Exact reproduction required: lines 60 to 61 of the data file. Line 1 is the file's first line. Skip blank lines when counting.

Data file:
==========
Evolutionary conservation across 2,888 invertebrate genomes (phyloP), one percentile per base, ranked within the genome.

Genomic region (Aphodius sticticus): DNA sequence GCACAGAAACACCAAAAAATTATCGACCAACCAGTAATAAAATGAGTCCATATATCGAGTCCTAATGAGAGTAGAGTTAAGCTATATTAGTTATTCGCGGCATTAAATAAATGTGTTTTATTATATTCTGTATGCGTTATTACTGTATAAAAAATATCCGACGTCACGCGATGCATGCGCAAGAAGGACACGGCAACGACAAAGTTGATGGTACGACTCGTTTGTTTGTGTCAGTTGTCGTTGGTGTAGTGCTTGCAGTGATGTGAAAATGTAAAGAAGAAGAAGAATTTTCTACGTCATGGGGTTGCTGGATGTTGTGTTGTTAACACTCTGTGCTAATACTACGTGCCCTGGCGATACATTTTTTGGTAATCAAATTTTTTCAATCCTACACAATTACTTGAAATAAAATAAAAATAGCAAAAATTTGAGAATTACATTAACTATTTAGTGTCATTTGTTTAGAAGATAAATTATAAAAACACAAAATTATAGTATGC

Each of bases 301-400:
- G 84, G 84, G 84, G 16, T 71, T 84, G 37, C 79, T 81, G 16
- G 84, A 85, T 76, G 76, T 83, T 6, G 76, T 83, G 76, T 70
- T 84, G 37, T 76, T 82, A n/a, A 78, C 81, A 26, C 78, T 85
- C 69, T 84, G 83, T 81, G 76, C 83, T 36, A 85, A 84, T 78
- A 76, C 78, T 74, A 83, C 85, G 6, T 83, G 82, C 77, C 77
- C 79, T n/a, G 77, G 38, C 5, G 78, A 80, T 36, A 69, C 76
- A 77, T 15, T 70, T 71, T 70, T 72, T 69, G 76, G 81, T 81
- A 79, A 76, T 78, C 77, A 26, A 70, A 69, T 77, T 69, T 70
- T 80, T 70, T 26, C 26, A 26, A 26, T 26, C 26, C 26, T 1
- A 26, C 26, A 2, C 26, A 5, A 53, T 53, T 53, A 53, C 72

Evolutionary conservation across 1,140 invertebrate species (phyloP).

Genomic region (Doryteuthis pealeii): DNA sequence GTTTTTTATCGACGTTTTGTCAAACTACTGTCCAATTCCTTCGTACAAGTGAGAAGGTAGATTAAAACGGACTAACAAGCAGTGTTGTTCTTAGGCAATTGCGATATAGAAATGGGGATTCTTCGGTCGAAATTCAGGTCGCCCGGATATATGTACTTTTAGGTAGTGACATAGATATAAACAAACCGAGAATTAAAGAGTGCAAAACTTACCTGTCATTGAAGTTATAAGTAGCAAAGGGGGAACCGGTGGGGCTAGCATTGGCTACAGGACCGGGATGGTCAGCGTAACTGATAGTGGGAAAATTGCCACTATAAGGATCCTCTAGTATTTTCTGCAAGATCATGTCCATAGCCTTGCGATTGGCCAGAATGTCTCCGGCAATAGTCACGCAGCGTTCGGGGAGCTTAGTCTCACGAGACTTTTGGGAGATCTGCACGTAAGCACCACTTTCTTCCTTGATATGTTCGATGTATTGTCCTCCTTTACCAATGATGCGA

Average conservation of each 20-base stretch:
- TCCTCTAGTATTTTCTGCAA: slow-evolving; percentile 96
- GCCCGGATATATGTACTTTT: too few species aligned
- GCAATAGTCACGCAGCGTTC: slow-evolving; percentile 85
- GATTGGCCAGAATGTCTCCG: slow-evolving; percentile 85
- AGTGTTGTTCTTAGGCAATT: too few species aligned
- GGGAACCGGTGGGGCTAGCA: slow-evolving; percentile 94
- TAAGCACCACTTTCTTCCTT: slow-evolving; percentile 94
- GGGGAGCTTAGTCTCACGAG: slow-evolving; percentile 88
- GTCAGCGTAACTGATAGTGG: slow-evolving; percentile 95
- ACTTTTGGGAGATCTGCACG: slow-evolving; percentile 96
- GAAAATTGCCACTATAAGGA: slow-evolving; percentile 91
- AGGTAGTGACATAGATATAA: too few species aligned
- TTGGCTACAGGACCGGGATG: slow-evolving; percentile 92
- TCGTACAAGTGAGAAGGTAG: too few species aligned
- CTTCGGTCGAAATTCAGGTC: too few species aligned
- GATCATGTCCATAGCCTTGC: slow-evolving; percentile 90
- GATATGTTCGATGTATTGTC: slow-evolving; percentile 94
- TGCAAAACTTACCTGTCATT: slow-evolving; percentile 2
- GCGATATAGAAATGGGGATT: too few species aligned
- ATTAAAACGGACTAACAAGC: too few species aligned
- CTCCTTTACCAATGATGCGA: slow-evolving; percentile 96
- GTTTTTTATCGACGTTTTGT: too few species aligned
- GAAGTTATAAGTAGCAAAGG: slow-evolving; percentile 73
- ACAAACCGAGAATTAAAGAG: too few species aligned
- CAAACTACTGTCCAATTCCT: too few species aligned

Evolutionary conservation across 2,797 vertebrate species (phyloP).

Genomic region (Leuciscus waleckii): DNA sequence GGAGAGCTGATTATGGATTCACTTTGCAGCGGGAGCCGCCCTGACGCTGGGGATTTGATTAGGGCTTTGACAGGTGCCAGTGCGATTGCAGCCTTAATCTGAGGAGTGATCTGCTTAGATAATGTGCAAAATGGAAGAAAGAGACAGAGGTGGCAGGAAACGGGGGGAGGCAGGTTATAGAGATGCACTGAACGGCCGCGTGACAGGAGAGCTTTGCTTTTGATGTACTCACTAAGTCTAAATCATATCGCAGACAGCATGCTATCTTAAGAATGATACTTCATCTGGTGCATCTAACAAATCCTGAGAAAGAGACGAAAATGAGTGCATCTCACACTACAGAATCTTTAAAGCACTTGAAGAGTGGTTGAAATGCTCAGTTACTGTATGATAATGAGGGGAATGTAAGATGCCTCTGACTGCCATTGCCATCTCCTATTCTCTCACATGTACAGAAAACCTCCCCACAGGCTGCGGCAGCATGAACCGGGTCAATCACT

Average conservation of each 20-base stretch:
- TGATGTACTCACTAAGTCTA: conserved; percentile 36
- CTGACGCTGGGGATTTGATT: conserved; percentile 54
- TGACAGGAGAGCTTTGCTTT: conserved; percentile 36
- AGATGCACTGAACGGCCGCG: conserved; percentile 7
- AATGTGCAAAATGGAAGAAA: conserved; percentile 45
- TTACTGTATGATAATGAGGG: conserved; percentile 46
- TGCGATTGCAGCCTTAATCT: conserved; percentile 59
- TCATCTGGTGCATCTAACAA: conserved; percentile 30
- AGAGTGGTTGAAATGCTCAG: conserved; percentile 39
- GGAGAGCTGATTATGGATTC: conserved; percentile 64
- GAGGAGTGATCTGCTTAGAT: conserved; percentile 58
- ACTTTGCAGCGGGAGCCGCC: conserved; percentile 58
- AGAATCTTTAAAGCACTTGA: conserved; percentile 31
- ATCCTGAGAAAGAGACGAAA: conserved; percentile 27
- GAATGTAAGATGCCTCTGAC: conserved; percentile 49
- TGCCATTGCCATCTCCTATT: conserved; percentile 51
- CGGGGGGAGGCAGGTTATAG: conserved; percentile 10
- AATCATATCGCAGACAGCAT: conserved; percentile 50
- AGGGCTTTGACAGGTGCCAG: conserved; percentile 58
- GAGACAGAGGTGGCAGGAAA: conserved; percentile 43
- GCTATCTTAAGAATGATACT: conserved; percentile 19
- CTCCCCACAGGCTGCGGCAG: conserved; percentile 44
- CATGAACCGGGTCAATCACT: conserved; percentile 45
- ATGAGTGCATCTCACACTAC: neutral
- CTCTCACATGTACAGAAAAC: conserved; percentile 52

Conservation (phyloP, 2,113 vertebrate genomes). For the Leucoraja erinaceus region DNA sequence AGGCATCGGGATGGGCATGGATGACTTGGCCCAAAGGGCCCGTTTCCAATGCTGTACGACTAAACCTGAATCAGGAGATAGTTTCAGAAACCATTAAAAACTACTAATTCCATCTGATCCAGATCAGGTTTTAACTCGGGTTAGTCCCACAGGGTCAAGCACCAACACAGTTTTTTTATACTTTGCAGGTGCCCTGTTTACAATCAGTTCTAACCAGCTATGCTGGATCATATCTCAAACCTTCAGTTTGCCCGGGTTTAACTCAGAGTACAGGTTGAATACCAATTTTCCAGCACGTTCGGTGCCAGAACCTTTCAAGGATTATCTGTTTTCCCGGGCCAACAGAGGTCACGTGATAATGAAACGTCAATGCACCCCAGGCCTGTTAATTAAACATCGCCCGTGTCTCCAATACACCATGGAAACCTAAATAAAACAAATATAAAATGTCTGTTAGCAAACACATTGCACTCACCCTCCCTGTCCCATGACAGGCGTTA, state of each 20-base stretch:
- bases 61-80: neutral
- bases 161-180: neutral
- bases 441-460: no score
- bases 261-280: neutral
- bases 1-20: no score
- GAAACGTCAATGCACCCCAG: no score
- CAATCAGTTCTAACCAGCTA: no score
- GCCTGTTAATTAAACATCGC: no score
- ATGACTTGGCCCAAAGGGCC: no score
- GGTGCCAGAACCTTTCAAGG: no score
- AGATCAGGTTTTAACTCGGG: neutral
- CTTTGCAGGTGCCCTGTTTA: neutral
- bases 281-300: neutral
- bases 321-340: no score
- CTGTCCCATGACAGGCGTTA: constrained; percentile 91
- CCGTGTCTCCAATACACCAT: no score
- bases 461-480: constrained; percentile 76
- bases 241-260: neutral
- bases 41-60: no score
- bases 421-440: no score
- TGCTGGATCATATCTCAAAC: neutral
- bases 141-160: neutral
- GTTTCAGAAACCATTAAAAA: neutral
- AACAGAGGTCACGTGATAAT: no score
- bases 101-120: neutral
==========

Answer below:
- TGCCATTGCCATCTCCTATT: conserved; percentile 51
- CGGGGGGAGGCAGGTTATAG: conserved; percentile 10